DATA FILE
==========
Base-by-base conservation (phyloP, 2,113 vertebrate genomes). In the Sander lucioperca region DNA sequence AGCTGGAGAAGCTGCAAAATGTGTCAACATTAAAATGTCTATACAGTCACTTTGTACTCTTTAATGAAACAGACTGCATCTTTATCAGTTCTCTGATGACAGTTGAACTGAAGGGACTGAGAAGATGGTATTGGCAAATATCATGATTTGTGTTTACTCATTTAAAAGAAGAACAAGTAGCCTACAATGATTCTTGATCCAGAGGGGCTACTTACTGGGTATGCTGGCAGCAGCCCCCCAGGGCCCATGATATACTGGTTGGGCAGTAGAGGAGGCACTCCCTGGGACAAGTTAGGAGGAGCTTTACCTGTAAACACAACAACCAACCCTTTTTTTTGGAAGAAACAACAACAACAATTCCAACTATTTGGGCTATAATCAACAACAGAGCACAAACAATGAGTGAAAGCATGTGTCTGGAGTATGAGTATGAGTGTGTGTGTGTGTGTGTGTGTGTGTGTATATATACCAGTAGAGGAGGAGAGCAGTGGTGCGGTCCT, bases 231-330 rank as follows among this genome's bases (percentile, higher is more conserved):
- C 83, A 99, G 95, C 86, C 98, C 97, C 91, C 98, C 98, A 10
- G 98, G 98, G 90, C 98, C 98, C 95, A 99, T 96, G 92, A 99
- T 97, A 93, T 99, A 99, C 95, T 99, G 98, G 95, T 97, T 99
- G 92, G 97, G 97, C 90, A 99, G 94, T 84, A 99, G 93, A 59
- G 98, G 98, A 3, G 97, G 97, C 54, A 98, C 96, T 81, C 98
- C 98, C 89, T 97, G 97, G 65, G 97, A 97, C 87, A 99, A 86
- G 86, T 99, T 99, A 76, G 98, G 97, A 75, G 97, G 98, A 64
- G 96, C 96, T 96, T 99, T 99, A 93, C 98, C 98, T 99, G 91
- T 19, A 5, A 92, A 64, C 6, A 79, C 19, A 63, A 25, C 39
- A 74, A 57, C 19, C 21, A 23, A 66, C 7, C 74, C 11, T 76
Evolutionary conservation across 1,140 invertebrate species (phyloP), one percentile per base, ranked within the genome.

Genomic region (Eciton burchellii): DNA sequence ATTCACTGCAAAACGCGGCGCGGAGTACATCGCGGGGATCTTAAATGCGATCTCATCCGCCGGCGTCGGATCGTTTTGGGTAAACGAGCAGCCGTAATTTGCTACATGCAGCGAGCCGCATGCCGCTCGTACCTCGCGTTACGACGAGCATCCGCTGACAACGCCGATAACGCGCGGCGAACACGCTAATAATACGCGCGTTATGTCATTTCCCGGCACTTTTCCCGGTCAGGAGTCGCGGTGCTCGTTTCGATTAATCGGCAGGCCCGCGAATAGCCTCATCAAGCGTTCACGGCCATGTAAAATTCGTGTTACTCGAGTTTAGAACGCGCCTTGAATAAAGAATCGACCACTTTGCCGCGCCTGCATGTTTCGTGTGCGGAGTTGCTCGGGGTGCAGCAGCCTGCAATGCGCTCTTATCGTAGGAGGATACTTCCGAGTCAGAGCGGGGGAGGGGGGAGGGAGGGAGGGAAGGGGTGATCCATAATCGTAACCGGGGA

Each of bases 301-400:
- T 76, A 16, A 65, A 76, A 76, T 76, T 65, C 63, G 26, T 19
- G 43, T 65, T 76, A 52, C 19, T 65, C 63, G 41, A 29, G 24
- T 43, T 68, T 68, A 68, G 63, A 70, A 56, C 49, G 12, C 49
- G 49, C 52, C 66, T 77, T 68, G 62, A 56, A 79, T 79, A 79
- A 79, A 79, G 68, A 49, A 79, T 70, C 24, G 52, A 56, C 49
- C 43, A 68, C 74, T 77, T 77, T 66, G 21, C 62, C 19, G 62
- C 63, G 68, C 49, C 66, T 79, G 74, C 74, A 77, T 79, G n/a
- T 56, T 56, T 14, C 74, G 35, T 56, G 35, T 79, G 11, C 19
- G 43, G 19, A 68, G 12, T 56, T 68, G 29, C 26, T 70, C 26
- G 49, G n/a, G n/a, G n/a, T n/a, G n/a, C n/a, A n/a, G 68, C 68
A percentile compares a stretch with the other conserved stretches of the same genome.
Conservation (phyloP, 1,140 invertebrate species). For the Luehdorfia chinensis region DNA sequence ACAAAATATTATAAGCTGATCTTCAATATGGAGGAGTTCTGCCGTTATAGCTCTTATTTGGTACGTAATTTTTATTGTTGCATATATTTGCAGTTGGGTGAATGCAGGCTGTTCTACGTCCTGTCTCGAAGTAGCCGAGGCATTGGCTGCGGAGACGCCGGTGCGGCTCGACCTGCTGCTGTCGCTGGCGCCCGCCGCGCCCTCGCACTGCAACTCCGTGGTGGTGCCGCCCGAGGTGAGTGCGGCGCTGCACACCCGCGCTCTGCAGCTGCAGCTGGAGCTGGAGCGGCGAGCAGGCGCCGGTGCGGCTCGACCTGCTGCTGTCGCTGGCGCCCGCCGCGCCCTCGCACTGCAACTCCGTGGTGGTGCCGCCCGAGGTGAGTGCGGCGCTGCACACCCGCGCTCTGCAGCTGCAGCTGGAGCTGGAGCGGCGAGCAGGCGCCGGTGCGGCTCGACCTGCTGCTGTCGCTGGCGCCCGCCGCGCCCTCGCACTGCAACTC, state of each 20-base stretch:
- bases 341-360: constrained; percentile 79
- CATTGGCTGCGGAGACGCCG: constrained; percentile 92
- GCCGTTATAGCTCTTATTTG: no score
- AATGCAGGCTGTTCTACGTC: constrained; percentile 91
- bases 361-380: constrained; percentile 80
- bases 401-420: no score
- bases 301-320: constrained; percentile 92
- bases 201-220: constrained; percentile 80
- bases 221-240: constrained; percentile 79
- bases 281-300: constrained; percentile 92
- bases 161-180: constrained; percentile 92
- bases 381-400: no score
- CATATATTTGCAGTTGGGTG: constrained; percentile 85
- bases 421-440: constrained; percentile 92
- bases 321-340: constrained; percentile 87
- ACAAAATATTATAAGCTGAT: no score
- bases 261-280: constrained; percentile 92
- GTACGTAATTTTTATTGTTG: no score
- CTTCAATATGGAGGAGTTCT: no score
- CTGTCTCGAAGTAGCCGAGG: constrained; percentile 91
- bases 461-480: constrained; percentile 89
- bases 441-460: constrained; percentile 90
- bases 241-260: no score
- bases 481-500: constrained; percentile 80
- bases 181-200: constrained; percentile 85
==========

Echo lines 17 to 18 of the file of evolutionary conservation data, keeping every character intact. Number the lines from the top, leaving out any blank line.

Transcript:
- T 43, T 68, T 68, A 68, G 63, A 70, A 56, C 49, G 12, C 49
- G 49, C 52, C 66, T 77, T 68, G 62, A 56, A 79, T 79, A 79